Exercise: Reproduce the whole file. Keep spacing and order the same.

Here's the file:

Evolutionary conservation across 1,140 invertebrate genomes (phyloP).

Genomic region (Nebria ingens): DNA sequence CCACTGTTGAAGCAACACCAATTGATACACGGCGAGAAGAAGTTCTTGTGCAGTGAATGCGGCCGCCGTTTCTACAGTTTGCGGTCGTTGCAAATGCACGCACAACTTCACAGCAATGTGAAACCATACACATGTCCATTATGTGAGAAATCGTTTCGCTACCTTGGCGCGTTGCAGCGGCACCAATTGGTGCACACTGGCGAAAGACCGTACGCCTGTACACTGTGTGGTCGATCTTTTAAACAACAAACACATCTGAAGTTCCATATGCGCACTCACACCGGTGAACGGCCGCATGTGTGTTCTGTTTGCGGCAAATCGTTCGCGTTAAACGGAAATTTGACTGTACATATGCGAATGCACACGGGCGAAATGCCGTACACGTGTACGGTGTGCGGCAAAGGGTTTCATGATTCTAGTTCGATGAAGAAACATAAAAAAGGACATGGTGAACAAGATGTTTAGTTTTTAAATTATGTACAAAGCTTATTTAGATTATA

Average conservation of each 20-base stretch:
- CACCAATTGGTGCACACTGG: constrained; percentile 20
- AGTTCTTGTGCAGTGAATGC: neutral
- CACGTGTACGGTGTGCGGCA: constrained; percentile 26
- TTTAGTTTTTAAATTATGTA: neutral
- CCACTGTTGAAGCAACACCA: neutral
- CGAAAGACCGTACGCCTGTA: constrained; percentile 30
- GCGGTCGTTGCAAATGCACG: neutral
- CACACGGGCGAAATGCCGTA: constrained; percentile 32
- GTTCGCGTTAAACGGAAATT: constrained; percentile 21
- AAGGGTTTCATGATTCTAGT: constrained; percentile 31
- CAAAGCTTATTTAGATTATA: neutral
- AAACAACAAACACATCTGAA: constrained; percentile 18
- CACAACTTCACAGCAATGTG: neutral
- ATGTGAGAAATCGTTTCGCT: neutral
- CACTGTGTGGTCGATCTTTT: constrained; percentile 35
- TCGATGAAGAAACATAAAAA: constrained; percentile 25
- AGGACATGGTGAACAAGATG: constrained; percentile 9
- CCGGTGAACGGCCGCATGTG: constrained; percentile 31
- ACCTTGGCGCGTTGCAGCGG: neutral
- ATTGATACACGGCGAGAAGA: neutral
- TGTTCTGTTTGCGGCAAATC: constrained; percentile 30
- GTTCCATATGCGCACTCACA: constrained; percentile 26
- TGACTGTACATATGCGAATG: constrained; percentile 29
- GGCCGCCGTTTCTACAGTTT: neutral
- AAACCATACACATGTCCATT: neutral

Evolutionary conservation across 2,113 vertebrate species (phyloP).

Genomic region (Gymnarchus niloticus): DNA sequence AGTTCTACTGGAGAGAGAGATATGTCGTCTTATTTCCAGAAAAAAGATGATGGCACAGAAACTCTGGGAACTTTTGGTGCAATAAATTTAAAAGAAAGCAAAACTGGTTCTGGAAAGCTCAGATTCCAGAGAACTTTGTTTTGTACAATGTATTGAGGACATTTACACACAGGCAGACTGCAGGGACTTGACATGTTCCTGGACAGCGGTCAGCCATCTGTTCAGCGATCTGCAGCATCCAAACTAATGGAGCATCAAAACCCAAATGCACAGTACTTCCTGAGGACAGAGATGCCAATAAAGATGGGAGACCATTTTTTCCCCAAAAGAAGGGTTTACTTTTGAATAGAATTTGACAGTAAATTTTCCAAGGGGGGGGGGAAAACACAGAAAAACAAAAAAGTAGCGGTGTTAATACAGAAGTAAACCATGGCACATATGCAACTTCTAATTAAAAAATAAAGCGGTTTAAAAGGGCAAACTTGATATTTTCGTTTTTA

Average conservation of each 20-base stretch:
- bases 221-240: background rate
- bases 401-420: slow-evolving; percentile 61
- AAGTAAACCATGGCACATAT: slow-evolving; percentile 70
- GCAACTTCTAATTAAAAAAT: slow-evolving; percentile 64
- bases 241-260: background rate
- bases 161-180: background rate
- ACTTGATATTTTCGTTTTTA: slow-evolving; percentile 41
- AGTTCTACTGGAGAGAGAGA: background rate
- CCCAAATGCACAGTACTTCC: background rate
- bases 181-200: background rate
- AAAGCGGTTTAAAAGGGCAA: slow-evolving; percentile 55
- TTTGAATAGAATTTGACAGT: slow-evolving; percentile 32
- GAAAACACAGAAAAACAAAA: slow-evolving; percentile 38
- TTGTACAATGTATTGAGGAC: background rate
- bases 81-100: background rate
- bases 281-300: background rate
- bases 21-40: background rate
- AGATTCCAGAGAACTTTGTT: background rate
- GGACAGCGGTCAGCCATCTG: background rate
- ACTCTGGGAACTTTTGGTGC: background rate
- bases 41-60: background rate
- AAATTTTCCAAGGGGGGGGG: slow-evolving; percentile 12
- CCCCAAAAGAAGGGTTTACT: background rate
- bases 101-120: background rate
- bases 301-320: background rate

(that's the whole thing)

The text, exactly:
Evolutionary conservation across 1,140 invertebrate genomes (phyloP).

Genomic region (Nebria ingens): DNA sequence CCACTGTTGAAGCAACACCAATTGATACACGGCGAGAAGAAGTTCTTGTGCAGTGAATGCGGCCGCCGTTTCTACAGTTTGCGGTCGTTGCAAATGCACGCACAACTTCACAGCAATGTGAAACCATACACATGTCCATTATGTGAGAAATCGTTTCGCTACCTTGGCGCGTTGCAGCGGCACCAATTGGTGCACACTGGCGAAAGACCGTACGCCTGTACACTGTGTGGTCGATCTTTTAAACAACAAACACATCTGAAGTTCCATATGCGCACTCACACCGGTGAACGGCCGCATGTGTGTTCTGTTTGCGGCAAATCGTTCGCGTTAAACGGAAATTTGACTGTACATATGCGAATGCACACGGGCGAAATGCCGTACACGTGTACGGTGTGCGGCAAAGGGTTTCATGATTCTAGTTCGATGAAGAAACATAAAAAAGGACATGGTGAACAAGATGTTTAGTTTTTAAATTATGTACAAAGCTTATTTAGATTATA

Average conservation of each 20-base stretch:
- CACCAATTGGTGCACACTGG: constrained; percentile 20
- AGTTCTTGTGCAGTGAATGC: neutral
- CACGTGTACGGTGTGCGGCA: constrained; percentile 26
- TTTAGTTTTTAAATTATGTA: neutral
- CCACTGTTGAAGCAACACCA: neutral
- CGAAAGACCGTACGCCTGTA: constrained; percentile 30
- GCGGTCGTTGCAAATGCACG: neutral
- CACACGGGCGAAATGCCGTA: constrained; percentile 32
- GTTCGCGTTAAACGGAAATT: constrained; percentile 21
- AAGGGTTTCATGATTCTAGT: constrained; percentile 31
- CAAAGCTTATTTAGATTATA: neutral
- AAACAACAAACACATCTGAA: constrained; percentile 18
- CACAACTTCACAGCAATGTG: neutral
- ATGTGAGAAATCGTTTCGCT: neutral
- CACTGTGTGGTCGATCTTTT: constrained; percentile 35
- TCGATGAAGAAACATAAAAA: constrained; percentile 25
- AGGACATGGTGAACAAGATG: constrained; percentile 9
- CCGGTGAACGGCCGCATGTG: constrained; percentile 31
- ACCTTGGCGCGTTGCAGCGG: neutral
- ATTGATACACGGCGAGAAGA: neutral
- TGTTCTGTTTGCGGCAAATC: constrained; percentile 30
- GTTCCATATGCGCACTCACA: constrained; percentile 26
- TGACTGTACATATGCGAATG: constrained; percentile 29
- GGCCGCCGTTTCTACAGTTT: neutral
- AAACCATACACATGTCCATT: neutral

Evolutionary conservation across 2,113 vertebrate species (phyloP).

Genomic region (Gymnarchus niloticus): DNA sequence AGTTCTACTGGAGAGAGAGATATGTCGTCTTATTTCCAGAAAAAAGATGATGGCACAGAAACTCTGGGAACTTTTGGTGCAATAAATTTAAAAGAAAGCAAAACTGGTTCTGGAAAGCTCAGATTCCAGAGAACTTTGTTTTGTACAATGTATTGAGGACATTTACACACAGGCAGACTGCAGGGACTTGACATGTTCCTGGACAGCGGTCAGCCATCTGTTCAGCGATCTGCAGCATCCAAACTAATGGAGCATCAAAACCCAAATGCACAGTACTTCCTGAGGACAGAGATGCCAATAAAGATGGGAGACCATTTTTTCCCCAAAAGAAGGGTTTACTTTTGAATAGAATTTGACAGTAAATTTTCCAAGGGGGGGGGGAAAACACAGAAAAACAAAAAAGTAGCGGTGTTAATACAGAAGTAAACCATGGCACATATGCAACTTCTAATTAAAAAATAAAGCGGTTTAAAAGGGCAAACTTGATATTTTCGTTTTTA

Average conservation of each 20-base stretch:
- bases 221-240: background rate
- bases 401-420: slow-evolving; percentile 61
- AAGTAAACCATGGCACATAT: slow-evolving; percentile 70
- GCAACTTCTAATTAAAAAAT: slow-evolving; percentile 64
- bases 241-260: background rate
- bases 161-180: background rate
- ACTTGATATTTTCGTTTTTA: slow-evolving; percentile 41
- AGTTCTACTGGAGAGAGAGA: background rate
- CCCAAATGCACAGTACTTCC: background rate
- bases 181-200: background rate
- AAAGCGGTTTAAAAGGGCAA: slow-evolving; percentile 55
- TTTGAATAGAATTTGACAGT: slow-evolving; percentile 32
- GAAAACACAGAAAAACAAAA: slow-evolving; percentile 38
- TTGTACAATGTATTGAGGAC: background rate
- bases 81-100: background rate
- bases 281-300: background rate
- bases 21-40: background rate
- AGATTCCAGAGAACTTTGTT: background rate
- GGACAGCGGTCAGCCATCTG: background rate
- ACTCTGGGAACTTTTGGTGC: background rate
- bases 41-60: background rate
- AAATTTTCCAAGGGGGGGGG: slow-evolving; percentile 12
- CCCCAAAAGAAGGGTTTACT: background rate
- bases 101-120: background rate
- bases 301-320: background rate